I like your idea. I started mine with a simple overhand knot and I finished by taking the lead through the loop as it is simpler. I thought if one can do it twice why not three times. I happen to have a 100 feet of paracode at my disposal so why knot give a try. It is a simple lanyard knot which I have used before while making fancy lanyards mixed in with others knots that I learned from Ashley's Book of Knots. It was fun to try so thanks for your instructable.

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0
oreonow3
oreonow3

6 weeks ago

Congrats! You just learned the chain stitch for crochet. I do this to my electrical cords too. They will never tangle when you crochet them :)

0
droberts_Frankfort-Schuyler
droberts_Frankfort-Schuyler

Reply 6 weeks ago

Thanks for the comment! I hope you enjoyed the Instructable. It's great how simple skills developed for one task can have so many various applications across other fields.

0
jcooperrider1
jcooperrider1

6 weeks ago

I've also seen this used for sound/microphone cabling, though you don't want to pull it too tight and put a strain on the metal core as it goes around the sharp turns.

0
droberts_Frankfort-Schuyler
droberts_Frankfort-Schuyler

Reply 6 weeks ago

That's a great idea, it would prevent some awful birdnest messes I bet. Thanks for sharing the idea!

0
jonas4321
jonas4321

6 weeks ago

Great instructions. I have never made the chain a second time, I will have to try that. I usually start by doubling or quadrupling longer pieces of paracord then chaining them, but I will try the re-chaining, thank you!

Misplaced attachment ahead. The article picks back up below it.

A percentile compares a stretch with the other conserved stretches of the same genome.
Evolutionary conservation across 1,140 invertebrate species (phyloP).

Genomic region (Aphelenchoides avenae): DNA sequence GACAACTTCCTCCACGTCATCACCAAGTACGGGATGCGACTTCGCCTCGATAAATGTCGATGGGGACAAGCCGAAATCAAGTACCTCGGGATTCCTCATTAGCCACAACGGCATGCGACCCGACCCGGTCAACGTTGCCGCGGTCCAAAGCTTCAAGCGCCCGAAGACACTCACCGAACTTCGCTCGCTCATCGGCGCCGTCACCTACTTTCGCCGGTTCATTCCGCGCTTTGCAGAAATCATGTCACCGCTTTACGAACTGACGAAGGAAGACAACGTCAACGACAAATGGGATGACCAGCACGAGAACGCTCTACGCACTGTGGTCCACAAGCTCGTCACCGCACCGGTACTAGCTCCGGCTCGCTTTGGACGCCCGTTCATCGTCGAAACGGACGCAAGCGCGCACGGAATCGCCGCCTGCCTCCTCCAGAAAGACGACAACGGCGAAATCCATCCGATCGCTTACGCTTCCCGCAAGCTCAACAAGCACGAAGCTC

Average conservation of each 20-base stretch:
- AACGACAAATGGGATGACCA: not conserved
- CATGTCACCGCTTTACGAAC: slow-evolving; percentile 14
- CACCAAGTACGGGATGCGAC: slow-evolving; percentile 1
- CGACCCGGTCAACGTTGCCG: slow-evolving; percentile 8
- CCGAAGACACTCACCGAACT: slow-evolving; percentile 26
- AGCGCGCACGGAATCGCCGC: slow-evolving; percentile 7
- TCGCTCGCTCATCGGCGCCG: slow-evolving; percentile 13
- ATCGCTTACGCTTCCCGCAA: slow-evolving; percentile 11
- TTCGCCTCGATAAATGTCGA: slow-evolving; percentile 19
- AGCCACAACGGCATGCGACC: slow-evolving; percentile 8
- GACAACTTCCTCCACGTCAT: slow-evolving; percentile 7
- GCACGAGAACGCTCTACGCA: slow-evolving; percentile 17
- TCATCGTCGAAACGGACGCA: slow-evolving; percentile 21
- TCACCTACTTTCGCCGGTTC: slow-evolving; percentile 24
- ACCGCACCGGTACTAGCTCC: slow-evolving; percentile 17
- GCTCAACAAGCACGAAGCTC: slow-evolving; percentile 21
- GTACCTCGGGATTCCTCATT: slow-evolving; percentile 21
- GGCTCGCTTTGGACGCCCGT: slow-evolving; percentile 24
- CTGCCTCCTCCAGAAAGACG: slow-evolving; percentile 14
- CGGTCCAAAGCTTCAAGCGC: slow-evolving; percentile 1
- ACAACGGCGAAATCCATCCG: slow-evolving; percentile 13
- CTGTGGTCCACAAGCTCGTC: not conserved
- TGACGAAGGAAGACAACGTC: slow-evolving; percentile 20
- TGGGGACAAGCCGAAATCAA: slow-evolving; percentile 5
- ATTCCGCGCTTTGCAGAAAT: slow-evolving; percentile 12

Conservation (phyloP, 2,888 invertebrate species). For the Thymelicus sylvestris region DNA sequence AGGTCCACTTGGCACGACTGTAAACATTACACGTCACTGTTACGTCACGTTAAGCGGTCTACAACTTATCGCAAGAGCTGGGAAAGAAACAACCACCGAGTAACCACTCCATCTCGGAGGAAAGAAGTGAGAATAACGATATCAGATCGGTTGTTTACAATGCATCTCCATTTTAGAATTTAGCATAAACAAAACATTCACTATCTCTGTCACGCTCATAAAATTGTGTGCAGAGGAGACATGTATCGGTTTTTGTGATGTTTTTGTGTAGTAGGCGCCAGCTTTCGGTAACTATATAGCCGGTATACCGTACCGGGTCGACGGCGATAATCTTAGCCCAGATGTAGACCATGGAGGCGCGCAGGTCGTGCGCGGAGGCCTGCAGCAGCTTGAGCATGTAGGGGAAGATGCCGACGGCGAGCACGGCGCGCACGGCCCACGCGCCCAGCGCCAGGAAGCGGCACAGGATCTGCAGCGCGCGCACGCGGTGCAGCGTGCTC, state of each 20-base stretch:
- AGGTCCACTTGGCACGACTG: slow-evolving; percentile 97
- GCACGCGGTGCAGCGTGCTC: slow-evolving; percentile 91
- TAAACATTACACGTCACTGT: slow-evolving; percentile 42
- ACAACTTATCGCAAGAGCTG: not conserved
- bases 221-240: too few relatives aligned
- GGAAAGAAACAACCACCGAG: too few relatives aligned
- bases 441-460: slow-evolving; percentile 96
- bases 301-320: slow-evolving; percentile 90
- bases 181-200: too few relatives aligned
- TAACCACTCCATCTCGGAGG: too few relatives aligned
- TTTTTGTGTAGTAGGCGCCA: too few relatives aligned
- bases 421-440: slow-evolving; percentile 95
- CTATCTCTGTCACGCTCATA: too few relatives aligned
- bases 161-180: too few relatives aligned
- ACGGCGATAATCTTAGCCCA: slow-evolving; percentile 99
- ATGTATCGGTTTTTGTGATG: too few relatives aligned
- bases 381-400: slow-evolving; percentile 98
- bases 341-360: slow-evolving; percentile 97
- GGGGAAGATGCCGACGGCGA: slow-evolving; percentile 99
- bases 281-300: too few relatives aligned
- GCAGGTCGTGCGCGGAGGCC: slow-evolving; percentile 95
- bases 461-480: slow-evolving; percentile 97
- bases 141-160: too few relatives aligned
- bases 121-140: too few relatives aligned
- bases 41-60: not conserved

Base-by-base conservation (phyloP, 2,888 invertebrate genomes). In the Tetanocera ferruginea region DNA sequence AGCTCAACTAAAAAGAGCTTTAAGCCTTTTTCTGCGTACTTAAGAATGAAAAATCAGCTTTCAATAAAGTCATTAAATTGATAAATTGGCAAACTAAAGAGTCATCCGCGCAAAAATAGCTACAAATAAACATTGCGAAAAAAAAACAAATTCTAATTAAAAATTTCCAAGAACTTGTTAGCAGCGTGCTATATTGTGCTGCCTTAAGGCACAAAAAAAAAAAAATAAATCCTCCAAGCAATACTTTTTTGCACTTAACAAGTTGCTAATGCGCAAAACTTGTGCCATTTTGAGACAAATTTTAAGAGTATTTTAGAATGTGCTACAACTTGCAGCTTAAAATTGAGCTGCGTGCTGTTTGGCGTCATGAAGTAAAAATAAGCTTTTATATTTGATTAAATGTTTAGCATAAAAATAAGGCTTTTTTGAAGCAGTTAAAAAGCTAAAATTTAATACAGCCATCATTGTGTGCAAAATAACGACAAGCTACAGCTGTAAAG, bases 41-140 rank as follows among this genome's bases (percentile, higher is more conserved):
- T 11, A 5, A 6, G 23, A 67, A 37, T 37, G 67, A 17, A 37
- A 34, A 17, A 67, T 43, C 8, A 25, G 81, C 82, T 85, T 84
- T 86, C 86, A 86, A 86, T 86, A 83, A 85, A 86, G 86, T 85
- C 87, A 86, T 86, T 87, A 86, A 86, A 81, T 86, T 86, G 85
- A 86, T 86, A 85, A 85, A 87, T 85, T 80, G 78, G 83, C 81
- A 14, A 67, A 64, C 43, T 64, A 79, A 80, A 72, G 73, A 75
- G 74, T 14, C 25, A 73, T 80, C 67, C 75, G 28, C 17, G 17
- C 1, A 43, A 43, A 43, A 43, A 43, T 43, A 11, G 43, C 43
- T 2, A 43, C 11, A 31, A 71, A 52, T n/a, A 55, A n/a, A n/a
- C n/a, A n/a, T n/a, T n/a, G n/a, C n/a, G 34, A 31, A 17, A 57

0
droberts_Frankfort-Schuyler
droberts_Frankfort-Schuyler

Reply 6 weeks ago

I'm glad you found it helpful. I do the single stand because I want to keep it use-able without undoing the whole chain first. I hope it was helpful.

0
rozzieozzie
rozzieozzie

6 weeks ago

This looks like crocheting a chain stitch without a hook. Not exactly, since crocheting starts with a different slip knot, but it's very close. And it's a good idea to keep the cord from getting tangled. Thanks for the instructional!

0
droberts_Frankfort-Schuyler
droberts_Frankfort-Schuyler

Reply 6 weeks ago

I'm glad you liked it! I hope you found it useful. Sometimes a reminder of something we already know or have used elsewhere is helpful for other uses.

0
seamster
seamster

6 weeks ago

Great instructions, and very useful. Thank you!!